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Re: Boeing EC-135 Looking Glass aircraft

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  • Xxxxx xxx
    Yes, I saw Crimson Tide, and read and watched The Hunt For... . However I am still ignoring them because they were fictional. I won t dispute both had good
    Message 1 of 27 , Nov 3, 2006
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      Yes, I saw Crimson Tide, and read and watched "The Hunt For...".
      However I am still ignoring them because they were fictional. I won't
      dispute both had good plots. Interestingly enough the author of Red
      Star Rogue does mention the Red October plot by simply reminding us it
      never happened. Seems the Soviets never had a sub go missing that
      couldn't be accounted for today, and the raising of K-129 was the only
      time we stole one of their subs. As the subs involved were Golf class
      with casette tape computers and the changes impacted on those diesel
      subs it is appropriate to talk about them when discussing the changes.
      The author gives us no reason to believe Andropov did not switch back
      to the old way of allowing the Captain to have the codes again. He
      simply doesn't discuss events after Brezhnev.

      There were no HAM radio operators in the USSR as we use the term HAM
      here in the US. There were people allowed to have and use shortwave
      radios, but when and how the radios were used was much more regulated
      under that system than are Hams here in the US.

      Yes, the Soviets used coded burst transmissions but we knew about
      those. They did not (in 68) realize just how good our satellite
      coverage was (which is how we learned of the incident). Nor did they
      know enough about our SONUS systems to be as stealthy as they thought
      they were being. Hydro acoustic methods of signalling a nearby sub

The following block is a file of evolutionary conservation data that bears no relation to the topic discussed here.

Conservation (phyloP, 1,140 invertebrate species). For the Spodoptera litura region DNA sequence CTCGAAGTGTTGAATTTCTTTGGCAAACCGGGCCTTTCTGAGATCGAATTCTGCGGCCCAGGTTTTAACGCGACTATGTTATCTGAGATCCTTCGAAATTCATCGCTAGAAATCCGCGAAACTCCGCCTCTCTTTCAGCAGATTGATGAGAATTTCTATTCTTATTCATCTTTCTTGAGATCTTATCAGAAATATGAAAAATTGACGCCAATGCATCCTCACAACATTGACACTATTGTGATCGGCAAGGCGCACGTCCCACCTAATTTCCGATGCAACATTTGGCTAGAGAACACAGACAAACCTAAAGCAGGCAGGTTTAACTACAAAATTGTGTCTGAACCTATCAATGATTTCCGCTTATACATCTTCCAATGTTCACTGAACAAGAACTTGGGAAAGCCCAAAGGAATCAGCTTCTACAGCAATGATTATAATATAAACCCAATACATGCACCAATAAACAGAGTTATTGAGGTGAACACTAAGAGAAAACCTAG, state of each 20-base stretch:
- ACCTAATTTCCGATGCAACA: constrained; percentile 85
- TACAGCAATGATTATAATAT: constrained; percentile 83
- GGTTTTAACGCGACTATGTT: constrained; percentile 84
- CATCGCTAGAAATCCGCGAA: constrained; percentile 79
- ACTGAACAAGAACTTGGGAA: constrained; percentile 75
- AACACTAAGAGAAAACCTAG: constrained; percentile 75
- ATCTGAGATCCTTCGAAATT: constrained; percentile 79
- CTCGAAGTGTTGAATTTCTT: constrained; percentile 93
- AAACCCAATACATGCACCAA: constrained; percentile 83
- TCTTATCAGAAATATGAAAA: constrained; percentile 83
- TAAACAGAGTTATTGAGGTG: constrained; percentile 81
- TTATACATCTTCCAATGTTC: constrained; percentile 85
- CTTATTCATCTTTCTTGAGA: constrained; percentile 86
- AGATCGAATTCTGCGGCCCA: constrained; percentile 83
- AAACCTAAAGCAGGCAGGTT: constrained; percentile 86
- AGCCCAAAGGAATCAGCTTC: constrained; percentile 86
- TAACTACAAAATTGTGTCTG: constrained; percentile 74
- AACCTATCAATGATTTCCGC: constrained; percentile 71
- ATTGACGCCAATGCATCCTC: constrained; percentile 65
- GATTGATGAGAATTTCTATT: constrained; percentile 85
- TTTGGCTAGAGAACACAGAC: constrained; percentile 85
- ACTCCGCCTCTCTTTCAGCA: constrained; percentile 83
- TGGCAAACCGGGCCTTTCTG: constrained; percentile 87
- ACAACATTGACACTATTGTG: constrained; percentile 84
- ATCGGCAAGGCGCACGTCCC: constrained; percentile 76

would be what I would expect a nearby trawler to attempt. Frankly, I
      never realized they operated in patrol squares and had assumed once
      they left port it was the Captains call on where to go. Of course in
      those days, no one was telling us (while beating the war drums)
      members of the public that the range of those early missles was really
      limited. Sure, a man in a rowboat with a properly formatted piece of
      paper would also work to deliver the message, but that's not much of a
      deterrent factor in those early Cold War days of diesel subs. My
      point is that removing the Captain's autonomy crippled the concept of
      swift retaliation and I really don't think we (the public) would have
      been quite so paranoid about a third world war in those days if we had
      realized they had limited retaliatory capability back then.

      The author never mentions what the CIA did with the nukes it recovered
      from the K-129 and supposedly they went to DOE for disposal.

      About the events in 1993, if I recall the tale properly the Parliment
      Building had been picked as the perfect building as no natural event
      was likely to disrupt recoding the basement computer terminal
      periodically, kind of like the scenario on ABC's "Lost." A small
      office in the basement of a Soviet govt building, what could go wrong?
      If the input wasn't made, then it had to mean Moscow had been
      obliterated. In the day the building was built a standoff in the
      floors above just wasn't on anyone's mind.

      --- In coldwarcomms@yahoogroups.com, hooligan@... wrote:
      >
      > snip
    • John Young
      Steve Bellovin s orginal URL for the PAL crypto study appears dead. Archive.org shows it was last archived in December 2005 (up since 1998):
      Message 2 of 27 , Nov 3, 2006
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        Steve Bellovin's orginal URL for the PAL crypto study appears dead.
        Archive.org shows it was last archived in December 2005 (up since 1998):


        <http://web.archive.org/web/20050213005156/www1.cs.columbia.edu/~smb/nsam-1